I was eight or nine years old, my brother two years younger and my sister two years younger still. We were all loyal believers of Santa Claus and his superpowers. In Chile, where we grew up, Christmas happens during the summer, no snow and pine trees for us. In December, people are dripping with sweat as they tend to their last-minute Christmas shopping, even Santa under his big, red suit.

There we were, the three of us and my grandfather under the burning sun, planning our annual talk to Santa. The children line up behind his sled to wait for a moment to speak to Saint Nick himself, where he asks if we’ve been naughty or nice. My brother asks my grandad why Santa must sit next to the door of the only shopping mall of the area and he answers something like “never you mind, he is everywhere”.

It’s my sister turn, and she takes a seat on Santa’s lap. She starts crying and my grandpa removes her from her pew – my brother and I take her place, each on one of his legs. My brother notices that Santa was speaking strangely, and he was wearing a big ring on his cardinal finger, like the ones American Football players wear. He finishes his talk – my brother asks for a Batman costume and I beg for a bike. We jump to the floor but Santa grabs hold of us and tries to force us to kiss his ring. My grandfather jumps in and pulls us away.

In the car I asked him what that was all about. He said, “Santa was drunk.” “What, how can Santa be drunk?” Asks my brother. My sister cries after hearing this. “Santa doesn’t exist, kids”, he tells us. “He’s just an actor – a drunk one at that!”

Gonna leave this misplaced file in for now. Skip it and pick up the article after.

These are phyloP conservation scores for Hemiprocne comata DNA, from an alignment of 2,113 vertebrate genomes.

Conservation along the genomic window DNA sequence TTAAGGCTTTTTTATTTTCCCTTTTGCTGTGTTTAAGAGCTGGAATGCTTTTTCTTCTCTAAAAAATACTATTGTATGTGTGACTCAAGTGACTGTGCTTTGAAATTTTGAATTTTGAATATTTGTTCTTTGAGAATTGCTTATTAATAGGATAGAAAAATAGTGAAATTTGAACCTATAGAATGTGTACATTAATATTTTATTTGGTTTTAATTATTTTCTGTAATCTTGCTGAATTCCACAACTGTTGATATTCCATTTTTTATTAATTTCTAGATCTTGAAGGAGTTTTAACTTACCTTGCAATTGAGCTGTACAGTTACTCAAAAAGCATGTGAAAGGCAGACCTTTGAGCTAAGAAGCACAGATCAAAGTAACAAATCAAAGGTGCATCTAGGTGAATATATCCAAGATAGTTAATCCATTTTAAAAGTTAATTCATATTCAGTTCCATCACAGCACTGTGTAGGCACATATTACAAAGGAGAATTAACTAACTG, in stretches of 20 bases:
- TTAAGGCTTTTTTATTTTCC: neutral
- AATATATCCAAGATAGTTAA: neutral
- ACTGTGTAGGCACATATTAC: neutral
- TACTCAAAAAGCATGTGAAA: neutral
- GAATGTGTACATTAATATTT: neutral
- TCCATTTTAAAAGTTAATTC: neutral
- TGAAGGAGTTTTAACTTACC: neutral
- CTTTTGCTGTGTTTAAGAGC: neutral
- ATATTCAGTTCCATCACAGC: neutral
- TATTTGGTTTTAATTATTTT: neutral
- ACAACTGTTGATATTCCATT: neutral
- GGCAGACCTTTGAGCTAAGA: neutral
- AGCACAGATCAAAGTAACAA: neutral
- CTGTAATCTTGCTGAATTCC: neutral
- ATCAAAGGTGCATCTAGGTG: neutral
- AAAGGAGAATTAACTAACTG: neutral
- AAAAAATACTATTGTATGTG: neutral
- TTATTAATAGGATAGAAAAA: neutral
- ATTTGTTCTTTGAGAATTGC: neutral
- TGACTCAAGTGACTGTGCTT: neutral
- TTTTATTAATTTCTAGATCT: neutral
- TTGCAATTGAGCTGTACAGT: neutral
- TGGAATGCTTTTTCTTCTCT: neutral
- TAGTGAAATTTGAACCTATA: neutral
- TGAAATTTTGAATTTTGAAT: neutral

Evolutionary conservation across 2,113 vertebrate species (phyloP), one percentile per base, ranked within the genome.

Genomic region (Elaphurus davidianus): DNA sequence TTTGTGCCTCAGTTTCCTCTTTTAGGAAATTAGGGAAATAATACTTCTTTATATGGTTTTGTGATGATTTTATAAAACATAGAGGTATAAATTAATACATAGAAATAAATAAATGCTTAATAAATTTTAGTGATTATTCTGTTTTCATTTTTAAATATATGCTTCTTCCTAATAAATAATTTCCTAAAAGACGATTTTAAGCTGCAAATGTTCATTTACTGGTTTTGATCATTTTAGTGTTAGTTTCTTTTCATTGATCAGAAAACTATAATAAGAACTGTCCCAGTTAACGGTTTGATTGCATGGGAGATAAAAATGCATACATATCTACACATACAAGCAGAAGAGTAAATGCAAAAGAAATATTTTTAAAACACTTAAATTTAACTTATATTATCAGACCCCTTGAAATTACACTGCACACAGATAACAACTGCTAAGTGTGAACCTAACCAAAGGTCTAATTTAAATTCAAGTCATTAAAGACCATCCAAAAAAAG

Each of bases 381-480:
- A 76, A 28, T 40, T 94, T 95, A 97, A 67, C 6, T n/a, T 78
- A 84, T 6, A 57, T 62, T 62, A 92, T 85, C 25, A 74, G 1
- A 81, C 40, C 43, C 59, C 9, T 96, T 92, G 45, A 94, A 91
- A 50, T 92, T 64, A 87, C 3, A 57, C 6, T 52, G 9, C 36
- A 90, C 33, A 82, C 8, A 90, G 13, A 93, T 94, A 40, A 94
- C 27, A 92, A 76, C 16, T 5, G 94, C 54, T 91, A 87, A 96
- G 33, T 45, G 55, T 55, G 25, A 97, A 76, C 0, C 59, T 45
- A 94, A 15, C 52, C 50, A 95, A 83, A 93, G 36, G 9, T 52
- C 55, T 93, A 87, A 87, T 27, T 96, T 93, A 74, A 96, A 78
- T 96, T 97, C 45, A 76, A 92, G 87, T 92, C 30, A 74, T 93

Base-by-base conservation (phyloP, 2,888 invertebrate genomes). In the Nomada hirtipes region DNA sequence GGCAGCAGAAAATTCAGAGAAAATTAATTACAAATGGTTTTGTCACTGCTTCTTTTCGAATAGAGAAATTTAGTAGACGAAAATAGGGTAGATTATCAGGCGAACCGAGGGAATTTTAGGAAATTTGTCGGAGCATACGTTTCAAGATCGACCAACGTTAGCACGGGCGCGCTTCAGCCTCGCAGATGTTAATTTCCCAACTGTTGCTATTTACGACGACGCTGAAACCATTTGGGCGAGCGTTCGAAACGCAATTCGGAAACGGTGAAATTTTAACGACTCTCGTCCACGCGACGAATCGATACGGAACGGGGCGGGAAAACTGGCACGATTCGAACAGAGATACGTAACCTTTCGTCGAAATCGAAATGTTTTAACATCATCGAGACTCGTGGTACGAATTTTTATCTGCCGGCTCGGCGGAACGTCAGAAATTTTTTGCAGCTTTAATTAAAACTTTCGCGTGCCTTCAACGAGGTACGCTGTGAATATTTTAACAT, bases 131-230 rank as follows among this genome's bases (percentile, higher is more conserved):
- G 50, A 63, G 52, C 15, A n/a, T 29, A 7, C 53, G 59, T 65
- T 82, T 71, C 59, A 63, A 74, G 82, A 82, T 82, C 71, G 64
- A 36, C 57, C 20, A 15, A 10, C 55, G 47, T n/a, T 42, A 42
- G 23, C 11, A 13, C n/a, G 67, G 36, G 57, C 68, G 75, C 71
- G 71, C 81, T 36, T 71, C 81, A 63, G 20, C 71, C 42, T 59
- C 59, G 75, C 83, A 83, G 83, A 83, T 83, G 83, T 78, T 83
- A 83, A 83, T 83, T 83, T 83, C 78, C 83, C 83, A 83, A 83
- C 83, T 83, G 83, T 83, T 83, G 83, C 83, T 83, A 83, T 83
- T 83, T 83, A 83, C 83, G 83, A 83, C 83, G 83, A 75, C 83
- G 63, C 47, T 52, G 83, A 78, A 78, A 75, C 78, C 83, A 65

Silence flooded the car. My brother starts to cry now, even hiccoughing, perhaps out of shock. It all became clear to me, at least. How could one man be in everyone’s house at the same time in one night? It made no sense! I put it all together, the presents my mum used to hide in her closet… also Santa was supposed to be a good person, and good people never got drunk!

I knew what we smelled on Santa that afternoon in December was the particular aroma of wine, lots of it might I add. I could tell because I had smelled it long before that day and many times after. The smell of fermented grapes that I can imagine a bored Santa sipped between each kid that sat on his lap – tired of his fake double-life as ‘Jolly Ol’ Saint Nick’ and spending a season lying to children.

That night, after all the adults moved to the dining room, my brother and I drank all the leftover Pisco Sours. My brother slept until the next morning.I stayed up until the presents were being opened. Surprise, surprise, no bike under the tree. Instead I got a box of Lego. That night we sang carols and prayed to Jesus’ manger. I didn’t wait for Santa anymore, instead I asked my father, “when can I start drinking wine?” He didn’t answer. Well, at least Santa had a good taste in drinks.